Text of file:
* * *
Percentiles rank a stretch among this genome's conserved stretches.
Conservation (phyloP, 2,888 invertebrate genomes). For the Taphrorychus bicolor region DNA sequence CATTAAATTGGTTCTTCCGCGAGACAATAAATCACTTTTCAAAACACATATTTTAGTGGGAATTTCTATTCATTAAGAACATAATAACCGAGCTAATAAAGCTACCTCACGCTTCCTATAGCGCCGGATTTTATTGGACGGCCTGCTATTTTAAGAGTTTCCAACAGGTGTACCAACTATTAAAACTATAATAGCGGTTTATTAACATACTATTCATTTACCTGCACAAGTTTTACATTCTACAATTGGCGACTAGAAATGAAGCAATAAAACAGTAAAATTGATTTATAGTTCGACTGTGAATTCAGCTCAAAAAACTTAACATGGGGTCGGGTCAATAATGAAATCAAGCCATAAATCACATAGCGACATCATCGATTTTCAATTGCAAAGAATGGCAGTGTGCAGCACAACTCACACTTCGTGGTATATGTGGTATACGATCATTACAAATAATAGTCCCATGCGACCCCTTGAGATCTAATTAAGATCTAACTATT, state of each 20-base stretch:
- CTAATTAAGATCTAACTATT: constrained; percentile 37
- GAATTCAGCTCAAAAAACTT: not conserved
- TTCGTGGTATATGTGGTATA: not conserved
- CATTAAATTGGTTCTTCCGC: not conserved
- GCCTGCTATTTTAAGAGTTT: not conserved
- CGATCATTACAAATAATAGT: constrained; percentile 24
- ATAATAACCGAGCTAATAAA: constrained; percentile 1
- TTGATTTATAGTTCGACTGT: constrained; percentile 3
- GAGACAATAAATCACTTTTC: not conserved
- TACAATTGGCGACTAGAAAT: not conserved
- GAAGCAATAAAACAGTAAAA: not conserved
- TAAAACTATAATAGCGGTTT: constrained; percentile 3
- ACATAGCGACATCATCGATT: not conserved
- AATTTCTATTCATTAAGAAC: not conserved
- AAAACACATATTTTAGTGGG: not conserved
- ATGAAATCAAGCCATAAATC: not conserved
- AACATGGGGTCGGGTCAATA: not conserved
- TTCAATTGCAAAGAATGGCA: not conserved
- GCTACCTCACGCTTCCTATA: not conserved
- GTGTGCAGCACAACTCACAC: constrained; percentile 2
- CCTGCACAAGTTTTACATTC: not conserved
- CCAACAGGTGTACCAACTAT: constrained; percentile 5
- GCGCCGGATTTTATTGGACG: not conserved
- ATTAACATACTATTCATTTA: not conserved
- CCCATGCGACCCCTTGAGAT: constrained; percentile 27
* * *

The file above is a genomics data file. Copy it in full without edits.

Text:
Percentiles rank a stretch among this genome's conserved stretches.
Conservation (phyloP, 2,888 invertebrate genomes). For the Taphrorychus bicolor region DNA sequence CATTAAATTGGTTCTTCCGCGAGACAATAAATCACTTTTCAAAACACATATTTTAGTGGGAATTTCTATTCATTAAGAACATAATAACCGAGCTAATAAAGCTACCTCACGCTTCCTATAGCGCCGGATTTTATTGGACGGCCTGCTATTTTAAGAGTTTCCAACAGGTGTACCAACTATTAAAACTATAATAGCGGTTTATTAACATACTATTCATTTACCTGCACAAGTTTTACATTCTACAATTGGCGACTAGAAATGAAGCAATAAAACAGTAAAATTGATTTATAGTTCGACTGTGAATTCAGCTCAAAAAACTTAACATGGGGTCGGGTCAATAATGAAATCAAGCCATAAATCACATAGCGACATCATCGATTTTCAATTGCAAAGAATGGCAGTGTGCAGCACAACTCACACTTCGTGGTATATGTGGTATACGATCATTACAAATAATAGTCCCATGCGACCCCTTGAGATCTAATTAAGATCTAACTATT, state of each 20-base stretch:
- CTAATTAAGATCTAACTATT: constrained; percentile 37
- GAATTCAGCTCAAAAAACTT: not conserved
- TTCGTGGTATATGTGGTATA: not conserved
- CATTAAATTGGTTCTTCCGC: not conserved
- GCCTGCTATTTTAAGAGTTT: not conserved
- CGATCATTACAAATAATAGT: constrained; percentile 24
- ATAATAACCGAGCTAATAAA: constrained; percentile 1
- TTGATTTATAGTTCGACTGT: constrained; percentile 3
- GAGACAATAAATCACTTTTC: not conserved
- TACAATTGGCGACTAGAAAT: not conserved
- GAAGCAATAAAACAGTAAAA: not conserved
- TAAAACTATAATAGCGGTTT: constrained; percentile 3
- ACATAGCGACATCATCGATT: not conserved
- AATTTCTATTCATTAAGAAC: not conserved
- AAAACACATATTTTAGTGGG: not conserved
- ATGAAATCAAGCCATAAATC: not conserved
- AACATGGGGTCGGGTCAATA: not conserved
- TTCAATTGCAAAGAATGGCA: not conserved
- GCTACCTCACGCTTCCTATA: not conserved
- GTGTGCAGCACAACTCACAC: constrained; percentile 2
- CCTGCACAAGTTTTACATTC: not conserved
- CCAACAGGTGTACCAACTAT: constrained; percentile 5
- GCGCCGGATTTTATTGGACG: not conserved
- ATTAACATACTATTCATTTA: not conserved
- CCCATGCGACCCCTTGAGAT: constrained; percentile 27